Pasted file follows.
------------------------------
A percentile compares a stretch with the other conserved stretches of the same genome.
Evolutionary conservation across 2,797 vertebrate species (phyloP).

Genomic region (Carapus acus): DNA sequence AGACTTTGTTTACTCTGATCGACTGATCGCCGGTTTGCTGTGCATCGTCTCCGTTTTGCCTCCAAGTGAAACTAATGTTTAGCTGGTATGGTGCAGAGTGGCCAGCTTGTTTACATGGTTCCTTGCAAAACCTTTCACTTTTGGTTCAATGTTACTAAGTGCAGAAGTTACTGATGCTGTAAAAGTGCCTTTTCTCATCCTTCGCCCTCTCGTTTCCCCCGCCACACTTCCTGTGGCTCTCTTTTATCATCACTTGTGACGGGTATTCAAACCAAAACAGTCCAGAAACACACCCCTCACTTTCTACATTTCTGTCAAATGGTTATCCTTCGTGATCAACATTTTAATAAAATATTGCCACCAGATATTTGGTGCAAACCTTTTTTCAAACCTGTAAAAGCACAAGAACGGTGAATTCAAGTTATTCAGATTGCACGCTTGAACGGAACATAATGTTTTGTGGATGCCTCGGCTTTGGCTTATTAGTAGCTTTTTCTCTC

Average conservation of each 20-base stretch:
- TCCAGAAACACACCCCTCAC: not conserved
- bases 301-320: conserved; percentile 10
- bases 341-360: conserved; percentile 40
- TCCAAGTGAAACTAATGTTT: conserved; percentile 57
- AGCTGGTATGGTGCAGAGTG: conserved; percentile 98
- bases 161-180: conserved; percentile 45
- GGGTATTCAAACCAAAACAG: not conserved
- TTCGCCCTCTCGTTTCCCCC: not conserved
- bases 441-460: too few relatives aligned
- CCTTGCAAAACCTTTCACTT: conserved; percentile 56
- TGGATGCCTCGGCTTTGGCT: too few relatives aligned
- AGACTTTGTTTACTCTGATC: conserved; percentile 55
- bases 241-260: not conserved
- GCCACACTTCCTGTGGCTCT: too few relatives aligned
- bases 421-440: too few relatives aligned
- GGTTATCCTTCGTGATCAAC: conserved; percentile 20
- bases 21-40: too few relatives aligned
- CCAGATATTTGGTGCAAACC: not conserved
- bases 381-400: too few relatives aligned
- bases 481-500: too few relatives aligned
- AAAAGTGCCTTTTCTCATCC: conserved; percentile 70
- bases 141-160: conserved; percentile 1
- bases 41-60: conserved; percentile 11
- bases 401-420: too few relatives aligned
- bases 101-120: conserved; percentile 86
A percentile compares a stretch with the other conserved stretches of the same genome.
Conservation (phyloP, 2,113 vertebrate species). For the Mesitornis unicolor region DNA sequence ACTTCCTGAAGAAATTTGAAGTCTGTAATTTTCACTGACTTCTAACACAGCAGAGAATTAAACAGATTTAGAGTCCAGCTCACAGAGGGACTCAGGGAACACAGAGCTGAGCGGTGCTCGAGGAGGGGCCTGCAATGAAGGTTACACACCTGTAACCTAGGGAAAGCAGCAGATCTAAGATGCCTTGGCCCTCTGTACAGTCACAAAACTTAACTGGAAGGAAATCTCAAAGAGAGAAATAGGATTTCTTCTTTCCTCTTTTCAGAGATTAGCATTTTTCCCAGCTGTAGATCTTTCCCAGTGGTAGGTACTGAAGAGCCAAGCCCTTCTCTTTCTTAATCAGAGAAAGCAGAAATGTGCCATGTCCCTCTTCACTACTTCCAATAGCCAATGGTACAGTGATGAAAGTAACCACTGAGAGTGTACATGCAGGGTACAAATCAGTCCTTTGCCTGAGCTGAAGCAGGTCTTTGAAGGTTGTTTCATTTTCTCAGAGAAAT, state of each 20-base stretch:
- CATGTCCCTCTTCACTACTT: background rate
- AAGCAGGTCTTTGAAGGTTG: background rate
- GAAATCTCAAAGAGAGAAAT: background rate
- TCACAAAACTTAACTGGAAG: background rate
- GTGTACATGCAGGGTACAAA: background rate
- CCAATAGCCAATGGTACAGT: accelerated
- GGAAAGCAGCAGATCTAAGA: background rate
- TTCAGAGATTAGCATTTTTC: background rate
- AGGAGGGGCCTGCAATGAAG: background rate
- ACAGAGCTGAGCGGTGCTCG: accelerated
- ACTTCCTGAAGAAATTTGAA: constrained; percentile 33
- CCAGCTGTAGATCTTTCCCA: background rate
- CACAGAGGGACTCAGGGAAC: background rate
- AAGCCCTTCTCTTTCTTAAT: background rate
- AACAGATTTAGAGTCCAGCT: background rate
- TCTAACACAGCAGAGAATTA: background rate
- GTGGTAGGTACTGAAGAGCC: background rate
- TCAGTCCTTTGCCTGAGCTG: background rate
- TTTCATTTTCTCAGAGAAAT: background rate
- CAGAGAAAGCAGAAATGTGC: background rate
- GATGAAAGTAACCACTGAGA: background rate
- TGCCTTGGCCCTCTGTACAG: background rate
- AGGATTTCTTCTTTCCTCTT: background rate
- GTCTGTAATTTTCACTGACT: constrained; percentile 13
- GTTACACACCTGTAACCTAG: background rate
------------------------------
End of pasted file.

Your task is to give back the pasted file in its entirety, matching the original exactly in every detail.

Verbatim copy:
A percentile compares a stretch with the other conserved stretches of the same genome.
Evolutionary conservation across 2,797 vertebrate species (phyloP).

Genomic region (Carapus acus): DNA sequence AGACTTTGTTTACTCTGATCGACTGATCGCCGGTTTGCTGTGCATCGTCTCCGTTTTGCCTCCAAGTGAAACTAATGTTTAGCTGGTATGGTGCAGAGTGGCCAGCTTGTTTACATGGTTCCTTGCAAAACCTTTCACTTTTGGTTCAATGTTACTAAGTGCAGAAGTTACTGATGCTGTAAAAGTGCCTTTTCTCATCCTTCGCCCTCTCGTTTCCCCCGCCACACTTCCTGTGGCTCTCTTTTATCATCACTTGTGACGGGTATTCAAACCAAAACAGTCCAGAAACACACCCCTCACTTTCTACATTTCTGTCAAATGGTTATCCTTCGTGATCAACATTTTAATAAAATATTGCCACCAGATATTTGGTGCAAACCTTTTTTCAAACCTGTAAAAGCACAAGAACGGTGAATTCAAGTTATTCAGATTGCACGCTTGAACGGAACATAATGTTTTGTGGATGCCTCGGCTTTGGCTTATTAGTAGCTTTTTCTCTC

Average conservation of each 20-base stretch:
- TCCAGAAACACACCCCTCAC: not conserved
- bases 301-320: conserved; percentile 10
- bases 341-360: conserved; percentile 40
- TCCAAGTGAAACTAATGTTT: conserved; percentile 57
- AGCTGGTATGGTGCAGAGTG: conserved; percentile 98
- bases 161-180: conserved; percentile 45
- GGGTATTCAAACCAAAACAG: not conserved
- TTCGCCCTCTCGTTTCCCCC: not conserved
- bases 441-460: too few relatives aligned
- CCTTGCAAAACCTTTCACTT: conserved; percentile 56
- TGGATGCCTCGGCTTTGGCT: too few relatives aligned
- AGACTTTGTTTACTCTGATC: conserved; percentile 55
- bases 241-260: not conserved
- GCCACACTTCCTGTGGCTCT: too few relatives aligned
- bases 421-440: too few relatives aligned
- GGTTATCCTTCGTGATCAAC: conserved; percentile 20
- bases 21-40: too few relatives aligned
- CCAGATATTTGGTGCAAACC: not conserved
- bases 381-400: too few relatives aligned
- bases 481-500: too few relatives aligned
- AAAAGTGCCTTTTCTCATCC: conserved; percentile 70
- bases 141-160: conserved; percentile 1
- bases 41-60: conserved; percentile 11
- bases 401-420: too few relatives aligned
- bases 101-120: conserved; percentile 86
A percentile compares a stretch with the other conserved stretches of the same genome.
Conservation (phyloP, 2,113 vertebrate species). For the Mesitornis unicolor region DNA sequence ACTTCCTGAAGAAATTTGAAGTCTGTAATTTTCACTGACTTCTAACACAGCAGAGAATTAAACAGATTTAGAGTCCAGCTCACAGAGGGACTCAGGGAACACAGAGCTGAGCGGTGCTCGAGGAGGGGCCTGCAATGAAGGTTACACACCTGTAACCTAGGGAAAGCAGCAGATCTAAGATGCCTTGGCCCTCTGTACAGTCACAAAACTTAACTGGAAGGAAATCTCAAAGAGAGAAATAGGATTTCTTCTTTCCTCTTTTCAGAGATTAGCATTTTTCCCAGCTGTAGATCTTTCCCAGTGGTAGGTACTGAAGAGCCAAGCCCTTCTCTTTCTTAATCAGAGAAAGCAGAAATGTGCCATGTCCCTCTTCACTACTTCCAATAGCCAATGGTACAGTGATGAAAGTAACCACTGAGAGTGTACATGCAGGGTACAAATCAGTCCTTTGCCTGAGCTGAAGCAGGTCTTTGAAGGTTGTTTCATTTTCTCAGAGAAAT, state of each 20-base stretch:
- CATGTCCCTCTTCACTACTT: background rate
- AAGCAGGTCTTTGAAGGTTG: background rate
- GAAATCTCAAAGAGAGAAAT: background rate
- TCACAAAACTTAACTGGAAG: background rate
- GTGTACATGCAGGGTACAAA: background rate
- CCAATAGCCAATGGTACAGT: accelerated
- GGAAAGCAGCAGATCTAAGA: background rate
- TTCAGAGATTAGCATTTTTC: background rate
- AGGAGGGGCCTGCAATGAAG: background rate
- ACAGAGCTGAGCGGTGCTCG: accelerated
- ACTTCCTGAAGAAATTTGAA: constrained; percentile 33
- CCAGCTGTAGATCTTTCCCA: background rate
- CACAGAGGGACTCAGGGAAC: background rate
- AAGCCCTTCTCTTTCTTAAT: background rate
- AACAGATTTAGAGTCCAGCT: background rate
- TCTAACACAGCAGAGAATTA: background rate
- GTGGTAGGTACTGAAGAGCC: background rate
- TCAGTCCTTTGCCTGAGCTG: background rate
- TTTCATTTTCTCAGAGAAAT: background rate
- CAGAGAAAGCAGAAATGTGC: background rate
- GATGAAAGTAACCACTGAGA: background rate
- TGCCTTGGCCCTCTGTACAG: background rate
- AGGATTTCTTCTTTCCTCTT: background rate
- GTCTGTAATTTTCACTGACT: constrained; percentile 13
- GTTACACACCTGTAACCTAG: background rate